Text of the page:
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The Open Data Census application.
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Open Data Census

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Open Data Census is a web application that supports a submission and review workflow to collect information on the state of open data.

Some presentation of data is supported, along with partitioning results by year.

The code base supports multiple censuses in a multi-tenant configuration, where each tenant runs a census from a subdomain.

Tenant administrators can customize parts of the app, from look and feel to key texts on various views.

Demo Site

If you want to check out what an Open Data Census site looks like we have a demo site running at:



Getting started

Open Data Census is a Node.js app, running Express v4 and Postgres 9.4 for the database.

Get a local server setup with the following steps:

NOTE: If you need to prefix your commands in your local environment with sudo, then do that.

  1. Install Postgres 9.4 on your machine.
  2. Setup to appropriate credentials on Google and Facebook so they are OAuth providers for your app.
    • For Google: follow these steps and then enable the Google+ API.
      • The callBack url for Google+ API is:
    • For Facebook: follow these steps
      • The callBack url for Facebook is:
  3. Ensure you are running the supported version of Node.js, which is declared in the package.json.
  4. Create a database with createdb opendatacensus.
  5. Add this line to your hosts file:
  6. Create a local directory called opendatacensus and move into it with cd opendatacensus.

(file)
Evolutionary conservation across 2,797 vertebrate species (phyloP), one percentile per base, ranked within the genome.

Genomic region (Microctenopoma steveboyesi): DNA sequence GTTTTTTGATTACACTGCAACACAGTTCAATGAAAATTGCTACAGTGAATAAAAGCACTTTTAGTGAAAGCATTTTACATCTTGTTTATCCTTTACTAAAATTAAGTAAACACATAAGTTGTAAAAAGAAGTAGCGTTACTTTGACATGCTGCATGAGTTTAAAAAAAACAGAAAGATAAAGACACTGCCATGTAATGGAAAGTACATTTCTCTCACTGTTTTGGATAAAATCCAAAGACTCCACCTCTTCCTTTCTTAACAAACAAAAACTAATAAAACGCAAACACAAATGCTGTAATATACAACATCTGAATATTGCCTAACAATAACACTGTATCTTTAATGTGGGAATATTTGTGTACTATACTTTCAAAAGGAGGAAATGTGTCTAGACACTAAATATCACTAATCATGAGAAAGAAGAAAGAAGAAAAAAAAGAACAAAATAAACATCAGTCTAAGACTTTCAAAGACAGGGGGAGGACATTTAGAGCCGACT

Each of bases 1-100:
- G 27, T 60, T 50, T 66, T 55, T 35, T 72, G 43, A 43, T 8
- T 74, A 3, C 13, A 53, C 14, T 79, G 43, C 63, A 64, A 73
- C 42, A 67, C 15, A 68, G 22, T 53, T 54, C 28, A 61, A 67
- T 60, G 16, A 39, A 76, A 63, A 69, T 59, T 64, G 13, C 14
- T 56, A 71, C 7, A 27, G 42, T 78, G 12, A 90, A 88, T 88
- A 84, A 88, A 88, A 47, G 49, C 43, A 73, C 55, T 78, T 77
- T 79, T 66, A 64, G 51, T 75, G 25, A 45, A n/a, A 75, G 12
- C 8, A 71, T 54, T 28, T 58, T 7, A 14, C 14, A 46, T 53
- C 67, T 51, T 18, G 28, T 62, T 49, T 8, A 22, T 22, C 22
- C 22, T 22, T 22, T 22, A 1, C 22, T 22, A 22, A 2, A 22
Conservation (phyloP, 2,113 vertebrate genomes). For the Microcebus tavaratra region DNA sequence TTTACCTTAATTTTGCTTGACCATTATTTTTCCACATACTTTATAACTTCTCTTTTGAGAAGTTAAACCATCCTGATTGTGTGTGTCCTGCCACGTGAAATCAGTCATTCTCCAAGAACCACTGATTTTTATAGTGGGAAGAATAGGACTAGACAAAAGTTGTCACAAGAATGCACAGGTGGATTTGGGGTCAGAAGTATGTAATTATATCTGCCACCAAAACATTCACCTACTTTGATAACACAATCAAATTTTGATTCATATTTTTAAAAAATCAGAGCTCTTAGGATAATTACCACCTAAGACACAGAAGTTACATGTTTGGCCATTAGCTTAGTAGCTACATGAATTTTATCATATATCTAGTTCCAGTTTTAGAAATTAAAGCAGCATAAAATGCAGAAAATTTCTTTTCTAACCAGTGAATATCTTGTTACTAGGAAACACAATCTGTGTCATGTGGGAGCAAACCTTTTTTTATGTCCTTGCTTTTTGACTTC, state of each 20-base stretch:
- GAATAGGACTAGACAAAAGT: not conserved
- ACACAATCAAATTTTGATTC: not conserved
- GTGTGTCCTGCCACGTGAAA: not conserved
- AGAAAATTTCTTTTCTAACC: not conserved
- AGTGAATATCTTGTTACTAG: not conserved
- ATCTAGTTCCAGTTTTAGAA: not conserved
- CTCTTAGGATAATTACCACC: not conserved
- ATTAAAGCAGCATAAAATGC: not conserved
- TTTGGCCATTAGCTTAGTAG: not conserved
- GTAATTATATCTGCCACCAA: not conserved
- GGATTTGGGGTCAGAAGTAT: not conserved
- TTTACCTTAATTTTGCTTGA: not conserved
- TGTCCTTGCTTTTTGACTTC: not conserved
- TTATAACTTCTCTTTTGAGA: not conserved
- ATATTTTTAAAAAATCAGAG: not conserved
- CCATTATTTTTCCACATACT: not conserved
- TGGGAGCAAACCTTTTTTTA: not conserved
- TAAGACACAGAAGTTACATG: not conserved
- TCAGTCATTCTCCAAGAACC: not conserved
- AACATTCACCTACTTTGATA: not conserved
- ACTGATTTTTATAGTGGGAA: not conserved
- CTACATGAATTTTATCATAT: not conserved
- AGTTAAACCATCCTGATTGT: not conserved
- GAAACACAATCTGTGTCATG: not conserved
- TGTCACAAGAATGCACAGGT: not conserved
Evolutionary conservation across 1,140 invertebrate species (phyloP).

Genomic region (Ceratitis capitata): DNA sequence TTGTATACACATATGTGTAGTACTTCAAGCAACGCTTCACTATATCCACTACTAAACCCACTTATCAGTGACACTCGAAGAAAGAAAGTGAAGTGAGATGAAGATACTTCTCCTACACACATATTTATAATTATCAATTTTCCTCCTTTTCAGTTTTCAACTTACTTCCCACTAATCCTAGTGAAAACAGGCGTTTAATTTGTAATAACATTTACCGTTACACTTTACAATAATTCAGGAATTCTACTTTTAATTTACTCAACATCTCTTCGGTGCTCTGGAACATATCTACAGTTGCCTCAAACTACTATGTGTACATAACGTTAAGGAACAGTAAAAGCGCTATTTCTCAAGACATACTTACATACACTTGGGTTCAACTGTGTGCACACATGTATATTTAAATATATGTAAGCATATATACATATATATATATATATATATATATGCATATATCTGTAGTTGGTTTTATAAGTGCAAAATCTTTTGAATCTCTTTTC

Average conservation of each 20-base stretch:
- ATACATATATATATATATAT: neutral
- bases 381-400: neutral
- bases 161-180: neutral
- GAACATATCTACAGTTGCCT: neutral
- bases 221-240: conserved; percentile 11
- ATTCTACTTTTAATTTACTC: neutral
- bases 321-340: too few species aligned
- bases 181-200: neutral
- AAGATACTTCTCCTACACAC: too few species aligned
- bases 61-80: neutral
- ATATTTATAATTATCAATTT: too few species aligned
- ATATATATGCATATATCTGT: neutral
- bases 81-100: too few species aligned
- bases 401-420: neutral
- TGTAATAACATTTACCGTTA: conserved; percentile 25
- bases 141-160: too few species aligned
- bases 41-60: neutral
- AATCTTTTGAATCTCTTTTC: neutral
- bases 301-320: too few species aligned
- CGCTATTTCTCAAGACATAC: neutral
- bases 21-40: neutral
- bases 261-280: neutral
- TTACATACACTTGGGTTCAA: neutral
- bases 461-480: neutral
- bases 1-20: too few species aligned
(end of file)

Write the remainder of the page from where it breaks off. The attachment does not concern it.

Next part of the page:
7. Clone the code with git clone ..
  8. Install the dependencies with npm install.
  9. Create a copy of settings.json.example file and name it settings.json changing any values as required.

Now we should be ready to run the server:

  1. Run the app with npm start (the server will be run on the 5000 port)
  2. Log in at with your admin account (the same that was setup on the settings.json file)
  3. Load registry and config data at
  4. Load the data for a specific site, e.g.:
  5. Visit the site:

Other things you can do:

  • Run the test suite with npm test
  • Check your code style with npm run jscs (according to the Google style guide)

Configuration Sheets

Most of the site configuration is taken from config sheets in Google Sheets. You can use this registry sheet and its linked sheets as examples and clone them as necessary.

NOTE: Ensure your registry and all other config sheets have been published as CSV in Google Sheets (click File, Publish to the Web).


We run deployments on Heroku. The app should run anywhere that you can run Node.js and Postgres. The important thing to remember for deployments is that the settings.json file you are using for local development is not available, and therefore you need to configure many settings via environment variables. The key settings you should ensure you set are:


i18n For Templates

When templates change, the translations have to be changed. Extract the files by running this command:

gulp pot

You will need the GNU gettext commands. See here for more information.

To update the existing .po files, run:

gulp update-po

To add a new language, create directory locale/[language-code]/LC_MESSAGES and put there translation files (*.po). Also, you can copy the locale/en directory to locale/[language-code] and change existing files.

To update translations cache, run

gulp compile-po

i18n For Config

Any column can be internationalised by adding another column with @locale after it. For example, the description column can be translated to German by adding a column of description@de. Only languages which have template translations created for them are valid. The locales setting in the config document can be used to restrict the number of locales available. The first locale in the list is the default locale.

Running Tests

createdb opendatacensus_test
npm test

Heroku Deployment

TBD: This section needs to be updated. The basics of deployment now are just to use the normal heroku commands, as now, one codebase powers multiple census sites.

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